Link hosts: Lynn Desjardins, Marc Montgomery, Levon Sevunts

Link hosts: Lynn Desjardins, Marc Montgomery, Levon Sevunts
Photo Credit: RCI

The LINK Online, Sun May 14, 2017

your hosts Lynn, Levon, Marc (video version of show at bottom of page)

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New recruit *Pepper* the robot, a humanoid robot designed to welcome and take care of visitors and patients, holds the hand of a new born baby next to his mother at AZ Damiaan hospital in Ostend, Belgium June 16, 2016.
New recruit *Pepper* the robot, a humanoid robot designed to welcome and take care of visitors and patients, holds the hand of a new born baby next to his mother at AZ Damiaan hospital in Ostend, Belgium June 16, 2016. © Francois Lenoir

Will some robot eventually replace your family doctor?  Would it be more comfortable to reveal certain things to a machine than to a human doctor, or less comfortable?

Dr Brian Hodges is a professor in the Faculty of Medicine and Faculty of Education at the University of Toronto.

At a recent health care conference, he told medical staff that they need to be more caring and compassionate or be replaced by a robot.  He said the human element is the only thing a robot can’t replace.

He said computers can replace knowledge, and robotics can replace physical skills, meaning the need for fewer doctors unless staff become more compassionate and patients continue to demand that human compassion aspect.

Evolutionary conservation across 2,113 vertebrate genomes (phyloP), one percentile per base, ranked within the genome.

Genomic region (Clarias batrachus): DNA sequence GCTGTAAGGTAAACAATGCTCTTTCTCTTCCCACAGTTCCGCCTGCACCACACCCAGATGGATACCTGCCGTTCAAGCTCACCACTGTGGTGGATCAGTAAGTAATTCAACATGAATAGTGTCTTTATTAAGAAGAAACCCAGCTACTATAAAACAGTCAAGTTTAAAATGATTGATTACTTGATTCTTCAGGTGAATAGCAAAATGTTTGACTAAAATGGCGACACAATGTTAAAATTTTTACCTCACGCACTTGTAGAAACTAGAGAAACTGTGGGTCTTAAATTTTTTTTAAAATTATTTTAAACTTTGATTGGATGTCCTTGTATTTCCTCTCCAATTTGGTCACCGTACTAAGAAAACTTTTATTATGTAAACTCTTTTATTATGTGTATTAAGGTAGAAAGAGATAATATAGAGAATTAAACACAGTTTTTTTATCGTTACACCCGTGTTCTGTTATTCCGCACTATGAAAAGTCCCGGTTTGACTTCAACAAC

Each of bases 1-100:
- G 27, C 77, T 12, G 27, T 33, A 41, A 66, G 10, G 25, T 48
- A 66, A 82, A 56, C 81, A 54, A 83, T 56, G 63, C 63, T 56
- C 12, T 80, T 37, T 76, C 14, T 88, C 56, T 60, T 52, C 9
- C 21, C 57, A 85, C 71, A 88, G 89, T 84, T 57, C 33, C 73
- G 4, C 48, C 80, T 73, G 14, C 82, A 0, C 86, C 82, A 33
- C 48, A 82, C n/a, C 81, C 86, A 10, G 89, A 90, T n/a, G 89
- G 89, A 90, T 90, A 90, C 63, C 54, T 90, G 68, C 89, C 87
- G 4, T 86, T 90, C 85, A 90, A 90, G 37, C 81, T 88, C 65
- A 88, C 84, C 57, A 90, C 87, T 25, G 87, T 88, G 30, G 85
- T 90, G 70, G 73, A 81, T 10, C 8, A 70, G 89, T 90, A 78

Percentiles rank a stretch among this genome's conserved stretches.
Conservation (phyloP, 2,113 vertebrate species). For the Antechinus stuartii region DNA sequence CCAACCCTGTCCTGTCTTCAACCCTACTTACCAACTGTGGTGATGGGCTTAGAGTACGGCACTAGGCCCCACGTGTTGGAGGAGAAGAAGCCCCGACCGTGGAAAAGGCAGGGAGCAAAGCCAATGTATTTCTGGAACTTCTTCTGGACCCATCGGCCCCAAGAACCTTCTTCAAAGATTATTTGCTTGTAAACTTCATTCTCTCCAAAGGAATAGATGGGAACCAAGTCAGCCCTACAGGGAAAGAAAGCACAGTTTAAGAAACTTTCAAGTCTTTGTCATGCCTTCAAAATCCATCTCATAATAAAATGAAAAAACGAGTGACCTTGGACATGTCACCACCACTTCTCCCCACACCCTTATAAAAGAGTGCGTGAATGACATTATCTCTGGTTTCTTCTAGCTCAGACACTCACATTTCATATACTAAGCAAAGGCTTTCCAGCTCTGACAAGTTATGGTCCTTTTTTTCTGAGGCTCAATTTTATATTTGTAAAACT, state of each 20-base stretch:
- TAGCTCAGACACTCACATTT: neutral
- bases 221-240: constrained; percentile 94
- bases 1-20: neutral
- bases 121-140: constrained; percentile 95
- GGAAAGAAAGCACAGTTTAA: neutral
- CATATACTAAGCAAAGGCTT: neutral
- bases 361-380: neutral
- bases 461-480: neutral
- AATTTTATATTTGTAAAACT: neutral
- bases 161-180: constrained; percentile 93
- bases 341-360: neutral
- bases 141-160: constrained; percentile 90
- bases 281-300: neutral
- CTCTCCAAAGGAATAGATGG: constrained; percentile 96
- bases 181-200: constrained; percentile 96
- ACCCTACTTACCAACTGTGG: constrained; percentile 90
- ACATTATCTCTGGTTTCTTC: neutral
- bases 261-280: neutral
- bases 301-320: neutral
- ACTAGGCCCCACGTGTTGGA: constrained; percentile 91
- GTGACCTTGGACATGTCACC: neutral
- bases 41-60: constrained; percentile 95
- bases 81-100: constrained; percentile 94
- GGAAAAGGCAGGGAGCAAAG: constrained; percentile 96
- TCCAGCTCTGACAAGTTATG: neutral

We have an excerpt of his presentation.

Although glass sponges look like plants, they are actually animals and are the world's oldest multi-cell organisms. (Neil McDaniel
Although glass sponges look like plants, they are actually animals and are the world’s oldest multi-cell organisms. © Neil McDaniel

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They are an ancient creature… and like glass with other strange qualities as well.

The entire surface of the structure consists of one thin single cell.  While glass sponges are found elsewhere in the world, it is only off the British Columbia coast that they have formed into reefs.

This was discovered only 30 years ago. A robot and camera have been placed on the ocean floor to provide streaming video of the ecology around the sponges and reef.

Lynn spoke to Sally Leys, an evolutionary biologist and scientific lead for an expedition heading to the location now to conduct further research.

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 We need healthy cartilage for smooth pain-free joint movement. Cartilage however doesn’t repair itself well, unlike bone, skin, or muscle. A new technology under study may provide a much better solution to current methods.
We need healthy cartilage for smooth pain-free joint movement. Cartilage, however, doesn’t repair itself well, unlike bone, skin, or muscle. A new technology under study may provide a much better solution to current methods. © via CBC

Cartilage enables us to bend our joints, keep them flexible and absorb some shock the joints are subject to.

Cartilage, however, once damaged, doesn’t repair itself well, if at all.

Injections of cortisone and hyaluronic acid help relieve swelling and pain, and provide some lubrication in the case of the hyaluronic, but don’t repair any damage.

Cadaver donations of cartilage can work well, but finding suitable donor tissue is difficult, and expensive.

Marc spoke with Dr Alan Getgood of Schulich Faculty of Medicine at the University of Western Ontario, about clinical trials which are beginning to test the third generation of a technology which grows a patient’s own cartilage cells.

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